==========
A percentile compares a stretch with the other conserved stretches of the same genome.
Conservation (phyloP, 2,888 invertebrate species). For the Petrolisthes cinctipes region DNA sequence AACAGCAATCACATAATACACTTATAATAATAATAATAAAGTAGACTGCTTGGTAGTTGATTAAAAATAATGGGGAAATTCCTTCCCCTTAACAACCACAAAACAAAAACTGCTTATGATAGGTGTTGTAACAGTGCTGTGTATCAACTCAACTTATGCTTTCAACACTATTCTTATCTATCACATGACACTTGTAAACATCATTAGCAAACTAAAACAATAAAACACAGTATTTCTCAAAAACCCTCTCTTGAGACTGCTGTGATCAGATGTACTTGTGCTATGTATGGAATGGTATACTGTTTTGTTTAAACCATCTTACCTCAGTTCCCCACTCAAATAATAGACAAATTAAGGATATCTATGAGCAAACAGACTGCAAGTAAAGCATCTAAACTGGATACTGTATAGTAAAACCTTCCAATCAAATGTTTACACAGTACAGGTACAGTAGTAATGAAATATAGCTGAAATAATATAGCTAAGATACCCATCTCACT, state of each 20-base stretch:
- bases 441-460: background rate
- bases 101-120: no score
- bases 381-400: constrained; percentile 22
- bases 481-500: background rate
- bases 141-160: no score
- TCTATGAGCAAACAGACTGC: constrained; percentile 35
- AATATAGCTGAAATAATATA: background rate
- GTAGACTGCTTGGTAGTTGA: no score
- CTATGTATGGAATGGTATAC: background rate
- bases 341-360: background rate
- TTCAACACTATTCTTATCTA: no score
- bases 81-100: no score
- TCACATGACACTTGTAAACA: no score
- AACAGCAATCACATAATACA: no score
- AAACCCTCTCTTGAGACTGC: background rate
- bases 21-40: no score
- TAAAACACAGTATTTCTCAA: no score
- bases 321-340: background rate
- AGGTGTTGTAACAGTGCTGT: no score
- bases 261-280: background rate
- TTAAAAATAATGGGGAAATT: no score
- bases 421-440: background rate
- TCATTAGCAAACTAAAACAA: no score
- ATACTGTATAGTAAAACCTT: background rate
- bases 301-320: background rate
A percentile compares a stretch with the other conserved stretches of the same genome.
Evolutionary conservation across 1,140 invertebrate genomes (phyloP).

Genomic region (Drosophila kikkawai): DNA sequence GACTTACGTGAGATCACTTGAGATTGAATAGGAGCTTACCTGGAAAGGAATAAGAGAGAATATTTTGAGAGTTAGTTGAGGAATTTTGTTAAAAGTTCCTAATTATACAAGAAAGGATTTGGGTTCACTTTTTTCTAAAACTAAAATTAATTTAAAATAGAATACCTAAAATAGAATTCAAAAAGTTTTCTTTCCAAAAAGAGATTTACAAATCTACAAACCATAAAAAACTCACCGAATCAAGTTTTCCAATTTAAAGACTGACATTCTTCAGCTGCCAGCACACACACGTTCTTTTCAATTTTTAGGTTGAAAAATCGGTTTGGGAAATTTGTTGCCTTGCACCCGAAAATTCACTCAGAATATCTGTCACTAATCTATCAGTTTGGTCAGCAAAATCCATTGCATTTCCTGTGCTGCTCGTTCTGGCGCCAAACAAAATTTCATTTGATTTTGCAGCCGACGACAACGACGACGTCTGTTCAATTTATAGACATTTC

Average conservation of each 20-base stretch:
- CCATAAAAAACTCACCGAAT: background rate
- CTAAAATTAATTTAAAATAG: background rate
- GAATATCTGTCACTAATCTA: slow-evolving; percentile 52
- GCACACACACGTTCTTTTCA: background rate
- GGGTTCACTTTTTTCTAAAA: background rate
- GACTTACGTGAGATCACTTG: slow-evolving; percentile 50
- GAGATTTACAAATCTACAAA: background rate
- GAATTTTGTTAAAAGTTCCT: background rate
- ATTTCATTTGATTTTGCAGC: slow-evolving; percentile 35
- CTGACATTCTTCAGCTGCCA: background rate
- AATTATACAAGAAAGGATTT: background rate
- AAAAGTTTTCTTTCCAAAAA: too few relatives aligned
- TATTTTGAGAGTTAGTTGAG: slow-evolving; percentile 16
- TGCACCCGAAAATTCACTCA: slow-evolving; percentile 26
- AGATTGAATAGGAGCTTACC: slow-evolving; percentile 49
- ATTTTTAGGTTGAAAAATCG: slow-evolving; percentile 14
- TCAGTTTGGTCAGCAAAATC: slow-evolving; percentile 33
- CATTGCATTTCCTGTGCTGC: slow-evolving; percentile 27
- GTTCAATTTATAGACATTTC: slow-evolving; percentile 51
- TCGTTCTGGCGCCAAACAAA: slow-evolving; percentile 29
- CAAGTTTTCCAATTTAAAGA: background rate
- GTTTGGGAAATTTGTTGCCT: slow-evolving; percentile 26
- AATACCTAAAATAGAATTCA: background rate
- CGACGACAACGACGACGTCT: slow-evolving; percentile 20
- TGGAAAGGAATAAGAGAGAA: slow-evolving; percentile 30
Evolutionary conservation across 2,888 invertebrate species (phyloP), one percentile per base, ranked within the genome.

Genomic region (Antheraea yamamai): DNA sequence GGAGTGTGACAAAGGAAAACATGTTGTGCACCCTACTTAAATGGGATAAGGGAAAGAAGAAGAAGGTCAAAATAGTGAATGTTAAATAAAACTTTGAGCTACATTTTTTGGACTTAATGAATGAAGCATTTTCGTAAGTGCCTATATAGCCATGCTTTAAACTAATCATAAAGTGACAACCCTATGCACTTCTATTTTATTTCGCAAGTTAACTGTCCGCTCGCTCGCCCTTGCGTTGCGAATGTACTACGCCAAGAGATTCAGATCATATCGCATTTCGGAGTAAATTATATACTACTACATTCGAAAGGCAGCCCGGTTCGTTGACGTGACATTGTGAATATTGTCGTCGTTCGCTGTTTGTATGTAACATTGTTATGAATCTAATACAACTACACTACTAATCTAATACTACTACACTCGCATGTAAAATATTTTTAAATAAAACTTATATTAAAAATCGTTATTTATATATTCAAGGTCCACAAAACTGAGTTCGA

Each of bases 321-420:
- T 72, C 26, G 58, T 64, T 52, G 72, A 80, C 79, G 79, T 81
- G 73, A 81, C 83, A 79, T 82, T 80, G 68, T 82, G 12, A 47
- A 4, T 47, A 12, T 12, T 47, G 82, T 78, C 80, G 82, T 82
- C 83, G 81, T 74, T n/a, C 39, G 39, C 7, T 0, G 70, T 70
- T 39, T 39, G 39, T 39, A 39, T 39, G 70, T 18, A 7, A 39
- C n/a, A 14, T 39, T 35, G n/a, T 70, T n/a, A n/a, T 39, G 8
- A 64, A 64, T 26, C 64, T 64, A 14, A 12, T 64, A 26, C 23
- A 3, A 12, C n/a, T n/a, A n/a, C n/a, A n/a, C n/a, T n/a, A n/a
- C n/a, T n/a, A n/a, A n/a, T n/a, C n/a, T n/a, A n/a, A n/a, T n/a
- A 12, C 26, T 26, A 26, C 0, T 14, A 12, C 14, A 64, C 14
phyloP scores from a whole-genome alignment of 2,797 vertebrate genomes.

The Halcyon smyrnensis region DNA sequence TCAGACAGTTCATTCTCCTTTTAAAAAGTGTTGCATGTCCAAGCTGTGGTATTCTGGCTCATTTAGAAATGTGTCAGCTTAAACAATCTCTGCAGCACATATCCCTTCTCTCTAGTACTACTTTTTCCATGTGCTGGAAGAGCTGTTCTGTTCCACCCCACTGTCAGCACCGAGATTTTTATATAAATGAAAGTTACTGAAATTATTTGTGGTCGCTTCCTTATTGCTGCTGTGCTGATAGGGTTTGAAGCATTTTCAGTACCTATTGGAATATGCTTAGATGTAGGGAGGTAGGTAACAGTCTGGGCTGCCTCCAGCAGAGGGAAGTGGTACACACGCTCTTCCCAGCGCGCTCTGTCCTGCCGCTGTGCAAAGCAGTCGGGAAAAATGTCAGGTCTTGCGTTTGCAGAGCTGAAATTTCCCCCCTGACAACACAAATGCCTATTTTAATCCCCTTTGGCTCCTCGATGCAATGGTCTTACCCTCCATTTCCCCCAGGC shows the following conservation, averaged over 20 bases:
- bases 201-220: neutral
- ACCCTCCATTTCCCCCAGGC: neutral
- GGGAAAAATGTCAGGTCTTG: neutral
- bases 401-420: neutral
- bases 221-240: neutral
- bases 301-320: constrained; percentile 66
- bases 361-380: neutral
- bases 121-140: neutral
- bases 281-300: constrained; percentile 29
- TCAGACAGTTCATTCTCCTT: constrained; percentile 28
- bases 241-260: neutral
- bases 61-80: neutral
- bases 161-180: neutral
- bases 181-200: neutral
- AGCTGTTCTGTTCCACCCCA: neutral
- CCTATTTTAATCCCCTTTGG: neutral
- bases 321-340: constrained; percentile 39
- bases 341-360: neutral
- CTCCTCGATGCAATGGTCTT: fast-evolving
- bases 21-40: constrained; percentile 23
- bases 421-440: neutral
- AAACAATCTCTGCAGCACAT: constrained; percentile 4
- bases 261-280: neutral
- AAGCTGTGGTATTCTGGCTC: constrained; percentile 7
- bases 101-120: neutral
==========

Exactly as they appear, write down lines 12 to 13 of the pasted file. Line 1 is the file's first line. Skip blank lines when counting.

- bases 341-360: background rate
- TTCAACACTATTCTTATCTA: no score